Last week Journalism.co.uk reported on a legal debate brewing in Australia, after journalism lecturer Julie Posetti was threatened with legal action by the editor-in-chief of the Australian, Chris Mitchell, for comments she posted on Twitter which he claimed were defamatory of him. The tweets related to comments allegedly made by a former rural affairs reporter for the Australian, Asa Wahlquist.
And while debate continues about Mitchell’s decision to take action against Posetti, Australia’s Crikey has a topical look at why editors “rarely sue for defamation” in this piece by Mark Pearson, professor of journalism at Bond University.
The reality is that any media outlet worth its salt is in the defamation business. The columns of newspapers, news websites and the broadcast news outlets should be laden thick with defamation every day if their journalists are doing their jobs properly.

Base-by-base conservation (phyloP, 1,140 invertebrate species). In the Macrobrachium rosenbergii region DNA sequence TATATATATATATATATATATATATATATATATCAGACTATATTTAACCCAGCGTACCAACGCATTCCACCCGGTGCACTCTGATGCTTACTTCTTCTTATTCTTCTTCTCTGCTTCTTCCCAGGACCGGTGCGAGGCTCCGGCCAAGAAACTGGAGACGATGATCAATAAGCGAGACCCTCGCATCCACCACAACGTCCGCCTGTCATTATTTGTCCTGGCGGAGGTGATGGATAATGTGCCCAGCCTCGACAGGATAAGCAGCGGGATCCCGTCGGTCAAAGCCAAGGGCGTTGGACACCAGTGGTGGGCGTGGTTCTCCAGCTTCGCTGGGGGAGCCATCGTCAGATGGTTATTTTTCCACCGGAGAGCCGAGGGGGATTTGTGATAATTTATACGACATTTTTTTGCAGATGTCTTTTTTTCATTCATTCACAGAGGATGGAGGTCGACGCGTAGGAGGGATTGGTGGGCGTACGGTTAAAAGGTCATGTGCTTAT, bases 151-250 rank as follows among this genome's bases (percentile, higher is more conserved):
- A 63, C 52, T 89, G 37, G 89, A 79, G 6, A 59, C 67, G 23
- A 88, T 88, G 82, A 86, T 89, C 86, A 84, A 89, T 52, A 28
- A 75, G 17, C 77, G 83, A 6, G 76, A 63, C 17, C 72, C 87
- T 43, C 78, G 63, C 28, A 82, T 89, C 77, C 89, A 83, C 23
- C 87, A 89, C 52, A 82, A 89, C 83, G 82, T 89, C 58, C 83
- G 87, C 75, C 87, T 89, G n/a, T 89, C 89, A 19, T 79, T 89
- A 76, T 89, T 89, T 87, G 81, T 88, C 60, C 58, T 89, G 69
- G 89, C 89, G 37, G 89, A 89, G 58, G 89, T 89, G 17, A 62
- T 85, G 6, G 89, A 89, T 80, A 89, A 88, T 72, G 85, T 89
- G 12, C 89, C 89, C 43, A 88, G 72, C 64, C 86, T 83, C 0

Australian journalism lecturer Julie Posetti has received a letter from the lawyer of the Australian newspaper’s editor-in-chief Chris Mitchell, asking for an apology for tweets which he claims were defamatory of him.
Journalism.co.uk reported earlier this week that Mitchell had threatened Posetti with legal action for defamation following tweets posted by Posetti in relation to comments made by former reporter for the Australian Asa Wahlquist about working at the title.
Just as we like to supply you with fresh and innovative tips every day, we’re recommending journalists to follow online too. They might be from any sector of the industry: please send suggestions (you can nominate yourself) to judith or laura at journalism.co.uk; or to @journalismnews.